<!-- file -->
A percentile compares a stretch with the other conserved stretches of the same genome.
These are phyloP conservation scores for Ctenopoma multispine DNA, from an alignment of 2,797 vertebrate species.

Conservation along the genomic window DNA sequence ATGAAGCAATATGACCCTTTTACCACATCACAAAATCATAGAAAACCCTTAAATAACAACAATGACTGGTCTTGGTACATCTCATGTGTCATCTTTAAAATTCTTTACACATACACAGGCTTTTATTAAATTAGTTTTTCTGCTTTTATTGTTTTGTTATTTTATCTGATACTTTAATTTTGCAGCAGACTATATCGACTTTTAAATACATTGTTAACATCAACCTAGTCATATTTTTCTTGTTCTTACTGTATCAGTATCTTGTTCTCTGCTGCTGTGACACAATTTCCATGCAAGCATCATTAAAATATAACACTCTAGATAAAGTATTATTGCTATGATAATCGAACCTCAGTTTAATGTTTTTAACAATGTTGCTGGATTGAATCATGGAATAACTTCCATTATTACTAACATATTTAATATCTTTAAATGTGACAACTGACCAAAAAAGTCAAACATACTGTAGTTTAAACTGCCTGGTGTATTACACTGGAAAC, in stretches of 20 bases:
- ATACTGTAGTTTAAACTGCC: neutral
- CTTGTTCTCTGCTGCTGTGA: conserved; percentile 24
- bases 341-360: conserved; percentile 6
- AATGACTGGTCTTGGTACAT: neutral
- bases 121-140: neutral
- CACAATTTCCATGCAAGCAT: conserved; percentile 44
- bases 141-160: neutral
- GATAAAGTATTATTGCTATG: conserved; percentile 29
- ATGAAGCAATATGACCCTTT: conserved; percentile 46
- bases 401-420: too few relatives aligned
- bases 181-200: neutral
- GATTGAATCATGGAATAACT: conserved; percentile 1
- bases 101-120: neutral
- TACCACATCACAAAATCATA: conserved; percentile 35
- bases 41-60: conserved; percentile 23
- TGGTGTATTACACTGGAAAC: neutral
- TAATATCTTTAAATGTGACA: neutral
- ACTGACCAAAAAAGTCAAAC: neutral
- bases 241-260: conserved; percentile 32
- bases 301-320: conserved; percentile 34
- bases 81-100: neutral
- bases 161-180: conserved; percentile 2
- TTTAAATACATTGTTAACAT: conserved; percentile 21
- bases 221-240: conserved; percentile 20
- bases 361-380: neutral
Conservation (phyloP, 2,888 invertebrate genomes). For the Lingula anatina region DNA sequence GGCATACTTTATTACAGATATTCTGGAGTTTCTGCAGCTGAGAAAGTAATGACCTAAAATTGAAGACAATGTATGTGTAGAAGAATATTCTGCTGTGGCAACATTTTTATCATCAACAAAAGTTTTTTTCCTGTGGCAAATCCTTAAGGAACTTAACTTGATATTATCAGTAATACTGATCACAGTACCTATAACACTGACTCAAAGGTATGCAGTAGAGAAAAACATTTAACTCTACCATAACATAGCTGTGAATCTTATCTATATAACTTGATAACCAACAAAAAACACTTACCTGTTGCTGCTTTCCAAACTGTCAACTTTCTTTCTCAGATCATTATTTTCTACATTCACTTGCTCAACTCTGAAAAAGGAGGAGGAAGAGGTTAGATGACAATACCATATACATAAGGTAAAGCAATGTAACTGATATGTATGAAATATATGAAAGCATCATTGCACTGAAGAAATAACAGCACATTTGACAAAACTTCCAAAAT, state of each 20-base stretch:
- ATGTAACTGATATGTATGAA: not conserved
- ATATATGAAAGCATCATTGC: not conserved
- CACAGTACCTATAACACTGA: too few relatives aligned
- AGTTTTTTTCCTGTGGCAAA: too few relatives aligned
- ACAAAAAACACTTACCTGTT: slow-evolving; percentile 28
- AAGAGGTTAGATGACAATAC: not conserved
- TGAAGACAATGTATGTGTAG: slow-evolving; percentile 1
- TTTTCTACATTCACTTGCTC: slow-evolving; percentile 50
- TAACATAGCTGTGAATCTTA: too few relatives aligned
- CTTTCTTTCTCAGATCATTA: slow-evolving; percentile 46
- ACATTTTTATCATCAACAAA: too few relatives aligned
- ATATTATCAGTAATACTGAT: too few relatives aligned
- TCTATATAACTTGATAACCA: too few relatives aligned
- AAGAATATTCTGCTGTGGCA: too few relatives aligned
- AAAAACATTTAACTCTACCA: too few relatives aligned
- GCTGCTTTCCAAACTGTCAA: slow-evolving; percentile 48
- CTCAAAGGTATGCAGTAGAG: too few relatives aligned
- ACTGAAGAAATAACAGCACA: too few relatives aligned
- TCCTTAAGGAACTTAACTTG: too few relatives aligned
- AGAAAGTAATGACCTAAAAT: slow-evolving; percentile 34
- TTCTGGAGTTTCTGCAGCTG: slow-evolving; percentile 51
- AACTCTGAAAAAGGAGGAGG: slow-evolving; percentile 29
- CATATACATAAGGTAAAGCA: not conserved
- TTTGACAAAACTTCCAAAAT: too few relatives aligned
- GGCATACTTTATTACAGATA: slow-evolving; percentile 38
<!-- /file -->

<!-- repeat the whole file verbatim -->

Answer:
A percentile compares a stretch with the other conserved stretches of the same genome.
These are phyloP conservation scores for Ctenopoma multispine DNA, from an alignment of 2,797 vertebrate species.

Conservation along the genomic window DNA sequence ATGAAGCAATATGACCCTTTTACCACATCACAAAATCATAGAAAACCCTTAAATAACAACAATGACTGGTCTTGGTACATCTCATGTGTCATCTTTAAAATTCTTTACACATACACAGGCTTTTATTAAATTAGTTTTTCTGCTTTTATTGTTTTGTTATTTTATCTGATACTTTAATTTTGCAGCAGACTATATCGACTTTTAAATACATTGTTAACATCAACCTAGTCATATTTTTCTTGTTCTTACTGTATCAGTATCTTGTTCTCTGCTGCTGTGACACAATTTCCATGCAAGCATCATTAAAATATAACACTCTAGATAAAGTATTATTGCTATGATAATCGAACCTCAGTTTAATGTTTTTAACAATGTTGCTGGATTGAATCATGGAATAACTTCCATTATTACTAACATATTTAATATCTTTAAATGTGACAACTGACCAAAAAAGTCAAACATACTGTAGTTTAAACTGCCTGGTGTATTACACTGGAAAC, in stretches of 20 bases:
- ATACTGTAGTTTAAACTGCC: neutral
- CTTGTTCTCTGCTGCTGTGA: conserved; percentile 24
- bases 341-360: conserved; percentile 6
- AATGACTGGTCTTGGTACAT: neutral
- bases 121-140: neutral
- CACAATTTCCATGCAAGCAT: conserved; percentile 44
- bases 141-160: neutral
- GATAAAGTATTATTGCTATG: conserved; percentile 29
- ATGAAGCAATATGACCCTTT: conserved; percentile 46
- bases 401-420: too few relatives aligned
- bases 181-200: neutral
- GATTGAATCATGGAATAACT: conserved; percentile 1
- bases 101-120: neutral
- TACCACATCACAAAATCATA: conserved; percentile 35
- bases 41-60: conserved; percentile 23
- TGGTGTATTACACTGGAAAC: neutral
- TAATATCTTTAAATGTGACA: neutral
- ACTGACCAAAAAAGTCAAAC: neutral
- bases 241-260: conserved; percentile 32
- bases 301-320: conserved; percentile 34
- bases 81-100: neutral
- bases 161-180: conserved; percentile 2
- TTTAAATACATTGTTAACAT: conserved; percentile 21
- bases 221-240: conserved; percentile 20
- bases 361-380: neutral
Conservation (phyloP, 2,888 invertebrate genomes). For the Lingula anatina region DNA sequence GGCATACTTTATTACAGATATTCTGGAGTTTCTGCAGCTGAGAAAGTAATGACCTAAAATTGAAGACAATGTATGTGTAGAAGAATATTCTGCTGTGGCAACATTTTTATCATCAACAAAAGTTTTTTTCCTGTGGCAAATCCTTAAGGAACTTAACTTGATATTATCAGTAATACTGATCACAGTACCTATAACACTGACTCAAAGGTATGCAGTAGAGAAAAACATTTAACTCTACCATAACATAGCTGTGAATCTTATCTATATAACTTGATAACCAACAAAAAACACTTACCTGTTGCTGCTTTCCAAACTGTCAACTTTCTTTCTCAGATCATTATTTTCTACATTCACTTGCTCAACTCTGAAAAAGGAGGAGGAAGAGGTTAGATGACAATACCATATACATAAGGTAAAGCAATGTAACTGATATGTATGAAATATATGAAAGCATCATTGCACTGAAGAAATAACAGCACATTTGACAAAACTTCCAAAAT, state of each 20-base stretch:
- ATGTAACTGATATGTATGAA: not conserved
- ATATATGAAAGCATCATTGC: not conserved
- CACAGTACCTATAACACTGA: too few relatives aligned
- AGTTTTTTTCCTGTGGCAAA: too few relatives aligned
- ACAAAAAACACTTACCTGTT: slow-evolving; percentile 28
- AAGAGGTTAGATGACAATAC: not conserved
- TGAAGACAATGTATGTGTAG: slow-evolving; percentile 1
- TTTTCTACATTCACTTGCTC: slow-evolving; percentile 50
- TAACATAGCTGTGAATCTTA: too few relatives aligned
- CTTTCTTTCTCAGATCATTA: slow-evolving; percentile 46
- ACATTTTTATCATCAACAAA: too few relatives aligned
- ATATTATCAGTAATACTGAT: too few relatives aligned
- TCTATATAACTTGATAACCA: too few relatives aligned
- AAGAATATTCTGCTGTGGCA: too few relatives aligned
- AAAAACATTTAACTCTACCA: too few relatives aligned
- GCTGCTTTCCAAACTGTCAA: slow-evolving; percentile 48
- CTCAAAGGTATGCAGTAGAG: too few relatives aligned
- ACTGAAGAAATAACAGCACA: too few relatives aligned
- TCCTTAAGGAACTTAACTTG: too few relatives aligned
- AGAAAGTAATGACCTAAAAT: slow-evolving; percentile 34
- TTCTGGAGTTTCTGCAGCTG: slow-evolving; percentile 51
- AACTCTGAAAAAGGAGGAGG: slow-evolving; percentile 29
- CATATACATAAGGTAAAGCA: not conserved
- TTTGACAAAACTTCCAAAAT: too few relatives aligned
- GGCATACTTTATTACAGATA: slow-evolving; percentile 38